Saturday, December 11, 2004

The wingjobs go on the offensive

In relation to my recent post about how the steadily unfolding failure of Bush's strategy in Iraq has led to a PRC-style attack on transparency, my friend Robby Mockler comments that, "The fact that reporters have to use subterfuge to ask real questions of government officials (e.g., asking Rummy about those armored cars) demonstrates the sorry state of affairs."

Good point.

It's also worth noting how the right-wing punditocracy has been frothing at the mouth over the "planted" question from reporter Lee Pitts about the lack of adequate armor for American troops in theatre. Here, for example, is Rush Limbaugh:
Was [Pitts] on television last night? Anybody see him on TV? This guy has not yet stepped forward to answer questions as Rumsfeld did? Haven't seen him on TV, huh? I asked this question yesterday: Will Lee Pitts show up on television to answer questions about his actions just as Rumsfeld did? ... He knew what he had done was over the line, over the edge, and across the line. It was not journalism. It had become activism.
The first thing to note is the way Rush apparently feels as if reporters need to be scrutinized the same way that Secretaries of Defense during wartime do.

But what's really interesting about this transcript is what happens next. A caller named Karen calls up and takes umbrage with Rush, accusing him of "attacking the messenger."

When Rush launches into his usual bullying act, Karen stays on point, finally managing to get in, "What the soldier asked was a legitimate question. I personally don't care who said it to" -- at which point Rush cuts her off again, almost hysterical. He screams, bizarrely, that he is on the side of a "revolution" and that the caller fits "the full-fledged mold of a liberal caller," before finally, in a magnificent piece of pot-calling-a-kettlism, accusing her of turning her critique of his statement into a personal criticism of him.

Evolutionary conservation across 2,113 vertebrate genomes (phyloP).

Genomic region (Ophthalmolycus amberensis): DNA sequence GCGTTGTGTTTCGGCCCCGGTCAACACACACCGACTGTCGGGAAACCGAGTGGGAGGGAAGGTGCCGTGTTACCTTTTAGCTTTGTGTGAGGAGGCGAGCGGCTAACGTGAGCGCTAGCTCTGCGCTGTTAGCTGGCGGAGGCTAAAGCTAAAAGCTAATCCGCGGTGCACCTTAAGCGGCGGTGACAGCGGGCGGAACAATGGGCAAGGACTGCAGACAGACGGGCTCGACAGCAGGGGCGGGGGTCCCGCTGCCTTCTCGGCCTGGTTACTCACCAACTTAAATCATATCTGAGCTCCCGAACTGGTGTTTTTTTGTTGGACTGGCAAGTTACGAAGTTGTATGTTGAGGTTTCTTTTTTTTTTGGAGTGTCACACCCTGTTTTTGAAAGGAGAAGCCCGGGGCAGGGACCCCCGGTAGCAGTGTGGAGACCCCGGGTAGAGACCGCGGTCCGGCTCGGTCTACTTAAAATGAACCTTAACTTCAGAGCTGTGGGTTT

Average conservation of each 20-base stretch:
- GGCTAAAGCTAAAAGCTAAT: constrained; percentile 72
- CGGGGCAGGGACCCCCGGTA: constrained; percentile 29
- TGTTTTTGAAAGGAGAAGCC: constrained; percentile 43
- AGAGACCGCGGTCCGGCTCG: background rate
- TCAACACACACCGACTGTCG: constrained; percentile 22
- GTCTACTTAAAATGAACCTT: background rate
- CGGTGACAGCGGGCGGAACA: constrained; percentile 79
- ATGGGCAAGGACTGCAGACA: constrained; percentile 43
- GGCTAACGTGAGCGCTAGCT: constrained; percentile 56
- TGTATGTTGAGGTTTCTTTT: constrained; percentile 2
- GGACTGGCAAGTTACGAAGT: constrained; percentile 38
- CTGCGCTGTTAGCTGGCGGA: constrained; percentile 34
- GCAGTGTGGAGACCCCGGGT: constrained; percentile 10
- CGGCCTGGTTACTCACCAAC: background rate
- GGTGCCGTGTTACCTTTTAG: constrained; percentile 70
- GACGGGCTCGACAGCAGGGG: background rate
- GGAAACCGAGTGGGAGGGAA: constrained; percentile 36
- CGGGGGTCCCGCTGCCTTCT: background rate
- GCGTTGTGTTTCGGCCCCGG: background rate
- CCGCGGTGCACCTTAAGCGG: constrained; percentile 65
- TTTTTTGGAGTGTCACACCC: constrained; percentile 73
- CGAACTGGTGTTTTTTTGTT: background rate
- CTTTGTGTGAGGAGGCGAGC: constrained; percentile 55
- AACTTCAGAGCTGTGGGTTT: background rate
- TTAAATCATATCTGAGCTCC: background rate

When Karen denies any personal motive, noting simply that she knows parents of soldiers in Eugene, Oregon who "have been assembling pieces [of armor] to be sent over to Iraq," and that therefore the question, whoever posed it, is legitimate, Rush responds that since he hasn't personally met anyone in West Palm Beach, Florida, who is assembling armor, it can't be a serious issue.


Read the whole transcript. It's the kind of thing that makes me wonder, really wonder. As Rush himself suggests, only a bunch of idiots can believe anything this guy says....

But let's leave the personal ridiculousness of Rush aside. The real issue, which thus far I've heard no one remark on explicitly, is that the reason why this reporter needed to "plant" a legitimate question with soldiers, is that reporters can't get straight answers when they themselves ask the Bush regime the questions. It's only when the Bush regime is caught on tape treating American soldiers with the same contempt that they treat reporters to on a daily basis that it becomes a major international news story.

The truth is that the Bush regime, and Rumsfeld in particular, doesn't feel as if it needs to answer to anyone in the public -- certainly not the media. It's precsiely the contempt for the media's role as a conduit in the free flow of information that leads to the sorry state of affairs that Robby describes.

Even now, I bet Rumsfeld, like Rush, views what's going on as essentially a PR problem, rather than as a symptom of the pathology of his approach to transparency -- not to mention of the substantive problems with his strategy and tactics in the war itself.

The fact that Bush is keeping Rumsfeld clearly indicates that he concurs with Rumsfeld in these essentials.

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